Pro tip: You can shop for the best mortgage refinance companies to find out which one will offer you better terms and rates based on your credit score.

Apply for a partial claim

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If you have a Federal Housing Authority (FHA) loan and have missed four to 12 payments as a result of financial hardship, you can file a partial claim. The result is that you may be given an interest-free loan from the Department of Housing and Urban Development (HUD) to pay off the debt.

You will have to pay back the amount of the HUD loan, and a lien will be placed on your house that won’t be released until the HUD loan is paid off.

Rent out your house

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If rental prices in your area are more than your monthly mortgage payment, you could rent out your house and go live with friends or family for a while. Although you’ll get to keep your house and keep up on your mortgage payments, you’ll become a landlord and possibly have more responsibilities than before.

You may also need to do certain repairs to keep your property up to local codes for rental properties.

Short-sell your house

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In a short sale, the mortgage lender agrees to allow you to sell the house and to accept whatever you receive for the house to pay off your mortgage, even if the amount of the sale is less than the remaining balance on the mortgage.

Your bank must approve the short sale of the house, and the short sale could hurt your credit score, although not as much as a foreclosure would.

Sell your house at auction

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If your house is in bad shape and you only owe a small amount on the mortgage, selling the house at auction may be a solution. Set the starting bid on the house at the amount that you need to pay off the mortgage plus fees. Anything the house sells for that’s above that starting bid is profit for you.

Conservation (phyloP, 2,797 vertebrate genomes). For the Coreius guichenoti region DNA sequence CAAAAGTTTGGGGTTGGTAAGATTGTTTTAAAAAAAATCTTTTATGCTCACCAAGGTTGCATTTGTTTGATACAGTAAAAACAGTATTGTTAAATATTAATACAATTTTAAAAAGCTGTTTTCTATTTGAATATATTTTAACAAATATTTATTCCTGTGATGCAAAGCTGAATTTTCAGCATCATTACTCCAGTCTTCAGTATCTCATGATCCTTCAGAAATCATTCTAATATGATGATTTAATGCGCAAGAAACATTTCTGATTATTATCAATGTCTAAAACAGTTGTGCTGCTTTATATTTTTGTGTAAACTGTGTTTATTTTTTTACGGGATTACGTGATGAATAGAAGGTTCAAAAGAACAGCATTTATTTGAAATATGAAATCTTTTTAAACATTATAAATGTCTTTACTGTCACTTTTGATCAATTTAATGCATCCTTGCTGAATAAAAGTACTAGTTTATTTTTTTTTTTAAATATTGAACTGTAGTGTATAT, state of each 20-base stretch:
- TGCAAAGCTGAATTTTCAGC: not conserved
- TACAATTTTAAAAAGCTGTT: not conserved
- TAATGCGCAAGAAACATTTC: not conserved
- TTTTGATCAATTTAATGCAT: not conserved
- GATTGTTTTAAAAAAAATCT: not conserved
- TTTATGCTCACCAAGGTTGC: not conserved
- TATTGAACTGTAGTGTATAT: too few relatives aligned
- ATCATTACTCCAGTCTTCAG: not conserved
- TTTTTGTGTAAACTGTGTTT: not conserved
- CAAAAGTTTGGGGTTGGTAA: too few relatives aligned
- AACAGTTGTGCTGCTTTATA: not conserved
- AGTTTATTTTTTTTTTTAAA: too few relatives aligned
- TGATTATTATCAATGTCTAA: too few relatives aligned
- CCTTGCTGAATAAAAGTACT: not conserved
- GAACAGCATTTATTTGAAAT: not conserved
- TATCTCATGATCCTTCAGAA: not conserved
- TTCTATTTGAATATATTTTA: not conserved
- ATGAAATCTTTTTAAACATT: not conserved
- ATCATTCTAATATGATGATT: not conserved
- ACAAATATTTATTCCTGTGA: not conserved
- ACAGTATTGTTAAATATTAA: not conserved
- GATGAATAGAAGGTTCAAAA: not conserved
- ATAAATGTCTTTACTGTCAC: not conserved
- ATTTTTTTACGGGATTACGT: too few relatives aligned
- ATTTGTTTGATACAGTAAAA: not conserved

A professional house auctioneer can help you set up, publicize, and conduct the sale, and manage the paperwork for you.

Arrange a deed in lieu of foreclosure

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With a deed in lieu of foreclosure, you voluntarily give your lender your deed, which will release you from the total amount of remaining mortgage debt. While this process is similar to foreclosure in that you lose your house, it’s simpler, gives you more control, and won’t harm your credit score as much as a foreclosure would.

File for bankruptcy

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While declaring bankruptcy certainly hurts your credit score, it at least allows you to keep your house. Filing for Chapter 13 bankruptcy is one of the more unusual ways to crush your debt but will allow you to keep your house. That’s because no creditors — including your mortgage lender — can file foreclosure while the bankruptcy is in progress.

Bankruptcy will stay on your credit report for ten years but will not explicitly prevent you from applying for home financing during that time.

Apply for a reverse mortgage

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If you’re over the age of 62, you can apply for a reverse mortgage which lets you take out a lump sum or monthly payments against the value of your house. When you leave the house, the reverse mortgage lender takes possession of your house.

You will be allowed to continue to live in the house until you die or choose to move. The downside is that you won’t be able to leave your house to your heirs.

Bottom line

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There are a number of ways to avoid foreclosure if you are unable to pay your monthly mortgage payments, depending on your situation.

If none of these options appeal to you, check out these legitimate ways to make extra money to help you cover your mortgage.

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Author Details

Elizabeth Rollins

Elizabeth Rollins has degrees in literature and business, and she's combined these loves into a career in writing about personal finance. Her special areas of interest are debt, value, budgeting, education, and retirement.